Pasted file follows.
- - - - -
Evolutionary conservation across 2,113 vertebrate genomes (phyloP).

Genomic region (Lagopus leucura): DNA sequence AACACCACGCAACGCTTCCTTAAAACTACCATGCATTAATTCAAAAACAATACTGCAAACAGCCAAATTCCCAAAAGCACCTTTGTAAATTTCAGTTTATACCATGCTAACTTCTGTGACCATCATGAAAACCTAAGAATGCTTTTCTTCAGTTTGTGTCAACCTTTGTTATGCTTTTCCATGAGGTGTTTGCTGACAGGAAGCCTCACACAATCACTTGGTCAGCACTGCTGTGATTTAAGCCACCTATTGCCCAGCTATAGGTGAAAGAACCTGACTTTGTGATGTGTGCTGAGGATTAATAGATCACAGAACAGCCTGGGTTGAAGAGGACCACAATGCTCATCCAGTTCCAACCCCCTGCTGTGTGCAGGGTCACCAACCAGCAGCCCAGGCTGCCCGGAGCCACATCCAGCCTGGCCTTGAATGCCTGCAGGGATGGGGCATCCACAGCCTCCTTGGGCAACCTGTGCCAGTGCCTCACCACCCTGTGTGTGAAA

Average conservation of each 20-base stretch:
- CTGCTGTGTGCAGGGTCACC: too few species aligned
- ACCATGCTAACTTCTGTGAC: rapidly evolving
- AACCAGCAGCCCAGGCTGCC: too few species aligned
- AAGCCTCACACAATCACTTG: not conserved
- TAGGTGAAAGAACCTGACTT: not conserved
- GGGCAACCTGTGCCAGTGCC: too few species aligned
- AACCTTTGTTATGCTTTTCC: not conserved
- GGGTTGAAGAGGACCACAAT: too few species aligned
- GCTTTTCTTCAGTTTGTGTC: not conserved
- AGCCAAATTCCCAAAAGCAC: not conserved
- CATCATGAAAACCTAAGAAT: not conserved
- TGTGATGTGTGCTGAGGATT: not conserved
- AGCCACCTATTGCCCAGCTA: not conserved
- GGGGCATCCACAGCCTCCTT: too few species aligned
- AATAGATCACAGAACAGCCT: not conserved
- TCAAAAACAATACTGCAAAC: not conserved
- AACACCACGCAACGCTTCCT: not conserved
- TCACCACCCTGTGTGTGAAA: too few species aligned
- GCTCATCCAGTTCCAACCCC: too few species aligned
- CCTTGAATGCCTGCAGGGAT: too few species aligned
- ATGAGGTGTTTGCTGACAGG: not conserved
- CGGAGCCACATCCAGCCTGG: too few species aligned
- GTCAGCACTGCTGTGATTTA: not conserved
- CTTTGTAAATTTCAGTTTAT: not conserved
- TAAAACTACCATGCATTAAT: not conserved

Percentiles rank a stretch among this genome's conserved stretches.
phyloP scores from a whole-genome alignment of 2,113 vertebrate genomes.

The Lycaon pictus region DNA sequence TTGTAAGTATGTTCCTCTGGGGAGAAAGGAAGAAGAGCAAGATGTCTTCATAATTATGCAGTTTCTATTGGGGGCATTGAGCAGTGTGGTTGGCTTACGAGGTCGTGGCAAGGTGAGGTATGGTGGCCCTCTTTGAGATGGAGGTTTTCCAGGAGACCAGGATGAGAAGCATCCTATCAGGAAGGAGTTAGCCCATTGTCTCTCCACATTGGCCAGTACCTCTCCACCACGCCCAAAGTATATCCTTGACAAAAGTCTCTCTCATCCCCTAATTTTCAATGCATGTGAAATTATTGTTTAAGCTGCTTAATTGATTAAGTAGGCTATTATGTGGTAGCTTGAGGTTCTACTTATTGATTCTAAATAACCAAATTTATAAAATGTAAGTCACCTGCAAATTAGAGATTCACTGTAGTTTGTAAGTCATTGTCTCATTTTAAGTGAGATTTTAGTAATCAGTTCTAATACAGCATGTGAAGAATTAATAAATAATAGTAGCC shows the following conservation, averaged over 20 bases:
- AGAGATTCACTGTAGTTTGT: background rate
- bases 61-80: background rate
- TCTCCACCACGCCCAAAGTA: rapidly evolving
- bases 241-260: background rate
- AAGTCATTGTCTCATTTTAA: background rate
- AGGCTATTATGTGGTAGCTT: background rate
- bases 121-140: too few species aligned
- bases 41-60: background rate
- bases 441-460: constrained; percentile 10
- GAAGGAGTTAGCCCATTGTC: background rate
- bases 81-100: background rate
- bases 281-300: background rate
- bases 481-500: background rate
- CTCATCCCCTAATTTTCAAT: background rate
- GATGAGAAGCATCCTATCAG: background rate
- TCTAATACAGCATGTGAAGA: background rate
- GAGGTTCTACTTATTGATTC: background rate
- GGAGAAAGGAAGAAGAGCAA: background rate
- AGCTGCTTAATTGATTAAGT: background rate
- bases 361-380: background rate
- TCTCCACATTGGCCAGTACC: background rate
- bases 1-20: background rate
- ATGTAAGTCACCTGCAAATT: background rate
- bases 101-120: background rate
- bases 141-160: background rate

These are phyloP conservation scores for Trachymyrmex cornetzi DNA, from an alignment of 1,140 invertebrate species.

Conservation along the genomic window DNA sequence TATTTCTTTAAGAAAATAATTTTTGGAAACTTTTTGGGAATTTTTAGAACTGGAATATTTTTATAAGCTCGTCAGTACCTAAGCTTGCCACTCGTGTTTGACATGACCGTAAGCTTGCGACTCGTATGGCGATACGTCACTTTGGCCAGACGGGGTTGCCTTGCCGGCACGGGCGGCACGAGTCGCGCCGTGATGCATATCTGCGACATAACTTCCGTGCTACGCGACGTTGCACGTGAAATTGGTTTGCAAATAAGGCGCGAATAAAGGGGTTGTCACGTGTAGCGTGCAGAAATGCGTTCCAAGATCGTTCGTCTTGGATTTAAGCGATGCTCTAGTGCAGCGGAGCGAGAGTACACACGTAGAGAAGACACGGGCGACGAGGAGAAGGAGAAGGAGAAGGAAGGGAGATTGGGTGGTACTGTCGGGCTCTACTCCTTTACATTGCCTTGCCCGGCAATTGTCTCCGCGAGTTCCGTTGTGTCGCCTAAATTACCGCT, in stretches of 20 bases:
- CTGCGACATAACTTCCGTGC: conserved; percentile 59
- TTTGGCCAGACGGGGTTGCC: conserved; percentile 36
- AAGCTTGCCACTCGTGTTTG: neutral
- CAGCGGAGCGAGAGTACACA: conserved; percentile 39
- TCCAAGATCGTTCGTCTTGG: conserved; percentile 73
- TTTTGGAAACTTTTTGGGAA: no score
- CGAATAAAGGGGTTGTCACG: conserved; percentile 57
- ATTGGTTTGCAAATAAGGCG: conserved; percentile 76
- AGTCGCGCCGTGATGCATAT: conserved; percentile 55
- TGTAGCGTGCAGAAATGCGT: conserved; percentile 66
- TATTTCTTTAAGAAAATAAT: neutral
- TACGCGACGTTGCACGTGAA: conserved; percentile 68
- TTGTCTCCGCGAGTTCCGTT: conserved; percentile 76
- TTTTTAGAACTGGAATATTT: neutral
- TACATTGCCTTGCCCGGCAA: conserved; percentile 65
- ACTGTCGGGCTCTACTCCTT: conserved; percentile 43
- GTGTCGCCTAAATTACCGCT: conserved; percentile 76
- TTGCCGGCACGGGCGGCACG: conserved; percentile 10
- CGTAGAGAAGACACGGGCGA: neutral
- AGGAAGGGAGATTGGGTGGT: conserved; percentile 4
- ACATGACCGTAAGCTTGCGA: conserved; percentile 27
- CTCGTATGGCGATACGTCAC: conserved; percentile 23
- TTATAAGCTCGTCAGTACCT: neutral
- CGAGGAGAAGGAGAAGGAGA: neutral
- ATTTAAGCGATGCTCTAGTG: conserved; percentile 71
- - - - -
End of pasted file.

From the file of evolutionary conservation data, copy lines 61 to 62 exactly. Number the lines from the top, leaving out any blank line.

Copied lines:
- AAGCTTGCCACTCGTGTTTG: neutral
- CAGCGGAGCGAGAGTACACA: conserved; percentile 39